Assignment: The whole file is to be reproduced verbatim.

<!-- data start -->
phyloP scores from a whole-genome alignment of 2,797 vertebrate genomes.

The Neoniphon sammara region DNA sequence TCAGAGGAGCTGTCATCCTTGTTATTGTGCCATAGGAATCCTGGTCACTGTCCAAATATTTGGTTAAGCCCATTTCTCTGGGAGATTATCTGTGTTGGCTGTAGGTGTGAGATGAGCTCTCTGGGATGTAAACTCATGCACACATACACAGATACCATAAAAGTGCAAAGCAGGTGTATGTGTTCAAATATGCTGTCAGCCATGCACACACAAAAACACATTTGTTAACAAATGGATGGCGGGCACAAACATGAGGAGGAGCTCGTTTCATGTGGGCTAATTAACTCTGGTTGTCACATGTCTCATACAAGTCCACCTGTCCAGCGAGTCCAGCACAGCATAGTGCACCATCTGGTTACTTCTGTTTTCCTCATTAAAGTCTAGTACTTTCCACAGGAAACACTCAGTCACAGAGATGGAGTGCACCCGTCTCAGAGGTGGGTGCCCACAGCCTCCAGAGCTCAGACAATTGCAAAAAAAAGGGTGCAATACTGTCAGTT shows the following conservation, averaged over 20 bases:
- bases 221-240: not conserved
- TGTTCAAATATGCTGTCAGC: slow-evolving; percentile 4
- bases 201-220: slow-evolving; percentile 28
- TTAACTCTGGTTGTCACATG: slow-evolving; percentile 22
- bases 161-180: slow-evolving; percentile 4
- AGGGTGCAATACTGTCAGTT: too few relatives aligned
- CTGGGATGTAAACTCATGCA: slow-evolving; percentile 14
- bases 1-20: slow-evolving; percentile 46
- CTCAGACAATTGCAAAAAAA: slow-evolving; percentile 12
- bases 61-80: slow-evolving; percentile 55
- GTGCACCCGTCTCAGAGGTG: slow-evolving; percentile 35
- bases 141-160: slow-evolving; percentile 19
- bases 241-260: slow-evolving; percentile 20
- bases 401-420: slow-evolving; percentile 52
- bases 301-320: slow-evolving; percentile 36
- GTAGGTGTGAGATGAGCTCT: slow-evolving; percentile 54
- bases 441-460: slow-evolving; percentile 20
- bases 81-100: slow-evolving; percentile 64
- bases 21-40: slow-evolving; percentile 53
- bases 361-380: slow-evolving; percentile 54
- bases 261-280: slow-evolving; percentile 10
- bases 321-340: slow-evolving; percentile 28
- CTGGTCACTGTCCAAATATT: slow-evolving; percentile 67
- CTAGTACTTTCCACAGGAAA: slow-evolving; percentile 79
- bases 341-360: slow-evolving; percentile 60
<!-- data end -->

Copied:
phyloP scores from a whole-genome alignment of 2,797 vertebrate genomes.

The Neoniphon sammara region DNA sequence TCAGAGGAGCTGTCATCCTTGTTATTGTGCCATAGGAATCCTGGTCACTGTCCAAATATTTGGTTAAGCCCATTTCTCTGGGAGATTATCTGTGTTGGCTGTAGGTGTGAGATGAGCTCTCTGGGATGTAAACTCATGCACACATACACAGATACCATAAAAGTGCAAAGCAGGTGTATGTGTTCAAATATGCTGTCAGCCATGCACACACAAAAACACATTTGTTAACAAATGGATGGCGGGCACAAACATGAGGAGGAGCTCGTTTCATGTGGGCTAATTAACTCTGGTTGTCACATGTCTCATACAAGTCCACCTGTCCAGCGAGTCCAGCACAGCATAGTGCACCATCTGGTTACTTCTGTTTTCCTCATTAAAGTCTAGTACTTTCCACAGGAAACACTCAGTCACAGAGATGGAGTGCACCCGTCTCAGAGGTGGGTGCCCACAGCCTCCAGAGCTCAGACAATTGCAAAAAAAAGGGTGCAATACTGTCAGTT shows the following conservation, averaged over 20 bases:
- bases 221-240: not conserved
- TGTTCAAATATGCTGTCAGC: slow-evolving; percentile 4
- bases 201-220: slow-evolving; percentile 28
- TTAACTCTGGTTGTCACATG: slow-evolving; percentile 22
- bases 161-180: slow-evolving; percentile 4
- AGGGTGCAATACTGTCAGTT: too few relatives aligned
- CTGGGATGTAAACTCATGCA: slow-evolving; percentile 14
- bases 1-20: slow-evolving; percentile 46
- CTCAGACAATTGCAAAAAAA: slow-evolving; percentile 12
- bases 61-80: slow-evolving; percentile 55
- GTGCACCCGTCTCAGAGGTG: slow-evolving; percentile 35
- bases 141-160: slow-evolving; percentile 19
- bases 241-260: slow-evolving; percentile 20
- bases 401-420: slow-evolving; percentile 52
- bases 301-320: slow-evolving; percentile 36
- GTAGGTGTGAGATGAGCTCT: slow-evolving; percentile 54
- bases 441-460: slow-evolving; percentile 20
- bases 81-100: slow-evolving; percentile 64
- bases 21-40: slow-evolving; percentile 53
- bases 361-380: slow-evolving; percentile 54
- bases 261-280: slow-evolving; percentile 10
- bases 321-340: slow-evolving; percentile 28
- CTGGTCACTGTCCAAATATT: slow-evolving; percentile 67
- CTAGTACTTTCCACAGGAAA: slow-evolving; percentile 79
- bases 341-360: slow-evolving; percentile 60